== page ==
Josh Ang's Reviews > Goodbye to Berlin

Goodbye to Berlin by Christopher Isherwood
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's review
Mar 06, 2012

really liked it

A document or diary of the last days of Weimar Germany seen through the eyes of 'Christopher Isherwood', whom the author is careful to call "a convenient ventriloquist's dummy, nothing more", effectively distancing himself from it being autobiographical in his preface of sorts.

However, despite these famous lines, "I am a camera with its shutter open, quite passive, recording, not thinking", what unfolds is a very personal perspective of the families he lives with, friends and acquaintances he meets in Berlin, the most notable of whom is Sally Bowles, who has been immortalised in the various stage and screen versions, and perhaps most indelibly etched in the moviegoer's mind as Liza Minnelli, who played this role in the 1972 flim, "Cabaret".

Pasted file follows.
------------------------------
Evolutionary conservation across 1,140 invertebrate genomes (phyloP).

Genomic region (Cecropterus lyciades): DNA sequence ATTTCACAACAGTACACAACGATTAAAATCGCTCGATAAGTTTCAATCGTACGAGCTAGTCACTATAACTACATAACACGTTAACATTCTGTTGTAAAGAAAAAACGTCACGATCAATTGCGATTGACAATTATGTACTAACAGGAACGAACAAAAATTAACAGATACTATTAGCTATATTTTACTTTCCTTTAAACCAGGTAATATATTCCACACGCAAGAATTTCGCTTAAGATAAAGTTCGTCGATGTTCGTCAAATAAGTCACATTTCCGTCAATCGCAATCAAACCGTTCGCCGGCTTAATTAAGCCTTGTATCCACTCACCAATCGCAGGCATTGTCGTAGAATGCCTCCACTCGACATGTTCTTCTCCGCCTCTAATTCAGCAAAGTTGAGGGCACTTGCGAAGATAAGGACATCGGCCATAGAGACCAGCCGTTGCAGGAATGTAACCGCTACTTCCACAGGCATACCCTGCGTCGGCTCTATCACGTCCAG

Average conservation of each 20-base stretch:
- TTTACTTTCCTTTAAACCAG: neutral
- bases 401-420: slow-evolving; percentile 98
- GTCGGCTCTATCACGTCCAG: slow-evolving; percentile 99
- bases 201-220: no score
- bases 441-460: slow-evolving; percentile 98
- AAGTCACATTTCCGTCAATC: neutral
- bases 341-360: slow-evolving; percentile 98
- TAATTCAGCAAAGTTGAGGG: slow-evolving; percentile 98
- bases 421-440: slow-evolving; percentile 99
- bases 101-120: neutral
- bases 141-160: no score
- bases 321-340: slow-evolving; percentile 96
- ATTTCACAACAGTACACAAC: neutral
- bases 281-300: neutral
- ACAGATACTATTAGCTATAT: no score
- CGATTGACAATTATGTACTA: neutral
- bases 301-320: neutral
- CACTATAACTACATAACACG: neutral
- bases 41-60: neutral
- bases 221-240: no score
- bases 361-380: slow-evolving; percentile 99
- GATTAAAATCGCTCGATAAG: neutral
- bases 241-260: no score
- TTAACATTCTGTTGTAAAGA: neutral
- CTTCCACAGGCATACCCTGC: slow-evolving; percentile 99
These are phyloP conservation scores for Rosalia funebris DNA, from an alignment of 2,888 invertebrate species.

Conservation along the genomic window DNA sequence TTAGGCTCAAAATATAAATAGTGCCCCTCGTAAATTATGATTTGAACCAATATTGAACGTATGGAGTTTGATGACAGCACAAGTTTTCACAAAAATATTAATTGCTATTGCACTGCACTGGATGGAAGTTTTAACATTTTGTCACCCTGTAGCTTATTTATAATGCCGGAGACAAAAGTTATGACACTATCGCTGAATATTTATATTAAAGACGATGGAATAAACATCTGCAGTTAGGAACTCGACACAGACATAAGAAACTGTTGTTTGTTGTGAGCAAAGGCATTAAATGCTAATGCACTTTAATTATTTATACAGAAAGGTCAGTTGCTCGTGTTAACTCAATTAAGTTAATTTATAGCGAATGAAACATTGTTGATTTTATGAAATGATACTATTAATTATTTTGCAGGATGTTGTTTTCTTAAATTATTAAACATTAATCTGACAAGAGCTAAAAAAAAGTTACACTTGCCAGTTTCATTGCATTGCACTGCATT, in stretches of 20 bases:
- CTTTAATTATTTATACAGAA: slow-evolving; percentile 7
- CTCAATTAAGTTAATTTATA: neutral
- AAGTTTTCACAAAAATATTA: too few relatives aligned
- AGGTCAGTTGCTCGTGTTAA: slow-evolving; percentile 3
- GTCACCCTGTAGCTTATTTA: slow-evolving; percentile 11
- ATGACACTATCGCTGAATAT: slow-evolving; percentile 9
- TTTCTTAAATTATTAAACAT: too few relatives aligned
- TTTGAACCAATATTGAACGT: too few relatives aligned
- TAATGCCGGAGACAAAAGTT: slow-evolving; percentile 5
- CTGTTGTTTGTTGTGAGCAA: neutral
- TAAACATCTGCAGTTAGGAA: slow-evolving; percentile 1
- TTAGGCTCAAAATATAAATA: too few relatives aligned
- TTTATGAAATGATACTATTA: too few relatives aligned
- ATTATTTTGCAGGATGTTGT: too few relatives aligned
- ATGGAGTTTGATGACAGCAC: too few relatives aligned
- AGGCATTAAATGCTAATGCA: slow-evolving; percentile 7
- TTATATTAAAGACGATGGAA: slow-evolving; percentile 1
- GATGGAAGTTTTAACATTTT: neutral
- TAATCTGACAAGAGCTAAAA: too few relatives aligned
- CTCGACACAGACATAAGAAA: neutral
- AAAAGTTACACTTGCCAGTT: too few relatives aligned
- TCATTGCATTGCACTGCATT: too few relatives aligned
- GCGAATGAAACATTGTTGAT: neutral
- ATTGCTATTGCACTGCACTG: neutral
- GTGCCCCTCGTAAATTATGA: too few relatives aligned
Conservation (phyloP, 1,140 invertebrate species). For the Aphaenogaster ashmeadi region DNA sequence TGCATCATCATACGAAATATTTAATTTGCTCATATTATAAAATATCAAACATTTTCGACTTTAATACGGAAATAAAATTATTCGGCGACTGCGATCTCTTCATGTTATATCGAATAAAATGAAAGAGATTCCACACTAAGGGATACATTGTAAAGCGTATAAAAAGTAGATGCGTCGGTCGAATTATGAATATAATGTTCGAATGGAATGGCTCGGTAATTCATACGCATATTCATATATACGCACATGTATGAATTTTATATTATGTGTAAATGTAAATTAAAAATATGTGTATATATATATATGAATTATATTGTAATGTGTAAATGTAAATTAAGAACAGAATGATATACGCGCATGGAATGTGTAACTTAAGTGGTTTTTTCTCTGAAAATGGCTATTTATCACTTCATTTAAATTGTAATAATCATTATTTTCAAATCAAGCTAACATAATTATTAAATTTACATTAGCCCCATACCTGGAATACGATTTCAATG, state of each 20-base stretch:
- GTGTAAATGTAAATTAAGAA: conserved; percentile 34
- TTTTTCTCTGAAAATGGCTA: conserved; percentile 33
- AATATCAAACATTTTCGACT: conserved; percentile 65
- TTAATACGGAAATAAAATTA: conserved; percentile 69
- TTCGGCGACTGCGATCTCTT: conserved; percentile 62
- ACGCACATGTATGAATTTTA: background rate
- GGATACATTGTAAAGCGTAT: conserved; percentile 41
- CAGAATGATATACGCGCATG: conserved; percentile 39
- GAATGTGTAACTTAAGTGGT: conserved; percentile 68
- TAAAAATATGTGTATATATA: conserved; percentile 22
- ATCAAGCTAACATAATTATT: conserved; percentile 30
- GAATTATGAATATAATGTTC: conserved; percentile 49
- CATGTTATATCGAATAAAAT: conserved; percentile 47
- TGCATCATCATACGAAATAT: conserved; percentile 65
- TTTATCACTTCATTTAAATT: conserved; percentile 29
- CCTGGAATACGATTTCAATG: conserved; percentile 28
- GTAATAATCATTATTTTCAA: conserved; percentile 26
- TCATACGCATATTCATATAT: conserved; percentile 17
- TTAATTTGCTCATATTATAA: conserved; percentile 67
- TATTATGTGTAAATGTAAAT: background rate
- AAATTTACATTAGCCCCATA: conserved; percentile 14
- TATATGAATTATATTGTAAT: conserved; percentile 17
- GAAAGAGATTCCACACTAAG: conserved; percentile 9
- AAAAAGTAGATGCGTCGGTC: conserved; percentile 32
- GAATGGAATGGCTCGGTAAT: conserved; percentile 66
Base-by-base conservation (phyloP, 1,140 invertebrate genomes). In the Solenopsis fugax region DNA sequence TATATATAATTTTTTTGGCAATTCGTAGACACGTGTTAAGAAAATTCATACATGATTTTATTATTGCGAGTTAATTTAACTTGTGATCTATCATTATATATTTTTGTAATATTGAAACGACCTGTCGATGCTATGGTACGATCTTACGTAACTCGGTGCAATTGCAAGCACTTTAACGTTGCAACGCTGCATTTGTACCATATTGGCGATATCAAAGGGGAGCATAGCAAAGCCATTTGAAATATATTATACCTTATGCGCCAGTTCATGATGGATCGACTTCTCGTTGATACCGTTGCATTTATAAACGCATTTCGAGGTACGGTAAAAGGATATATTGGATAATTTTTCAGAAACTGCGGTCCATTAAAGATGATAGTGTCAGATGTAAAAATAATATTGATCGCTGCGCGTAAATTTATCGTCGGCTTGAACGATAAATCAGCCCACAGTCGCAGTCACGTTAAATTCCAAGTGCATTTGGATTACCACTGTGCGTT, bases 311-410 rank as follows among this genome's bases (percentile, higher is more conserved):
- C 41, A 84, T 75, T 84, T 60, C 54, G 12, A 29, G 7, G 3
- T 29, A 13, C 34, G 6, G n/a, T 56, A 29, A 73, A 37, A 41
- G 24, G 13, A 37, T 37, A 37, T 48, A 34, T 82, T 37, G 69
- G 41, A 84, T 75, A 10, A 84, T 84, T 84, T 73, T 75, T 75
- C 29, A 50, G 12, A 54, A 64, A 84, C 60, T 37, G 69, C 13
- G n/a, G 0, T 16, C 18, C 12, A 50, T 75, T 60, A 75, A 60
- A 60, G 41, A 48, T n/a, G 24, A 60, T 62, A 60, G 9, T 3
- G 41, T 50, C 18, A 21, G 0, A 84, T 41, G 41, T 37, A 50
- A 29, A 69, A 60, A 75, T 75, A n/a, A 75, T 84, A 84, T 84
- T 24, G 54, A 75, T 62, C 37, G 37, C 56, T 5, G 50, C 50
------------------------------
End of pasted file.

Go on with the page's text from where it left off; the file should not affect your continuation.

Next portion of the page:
The sense of decadence and excess in the characters' lives foreshadows the approaching rule of the Third Reich, and Chris, the narrator seems to remain the cynical and often passive observer, even when hints of homoerotic relationship between two of his friends Peter and Otto surface in "On Ruegen Island". He becomes more prominent in the later entries, like in "The Laudauers", especially when he writes of his ambivalent friendship with Bernhard, but again he reserves his comments when he learns of Bernhard's fate, and he returns to his role as a passive camera.

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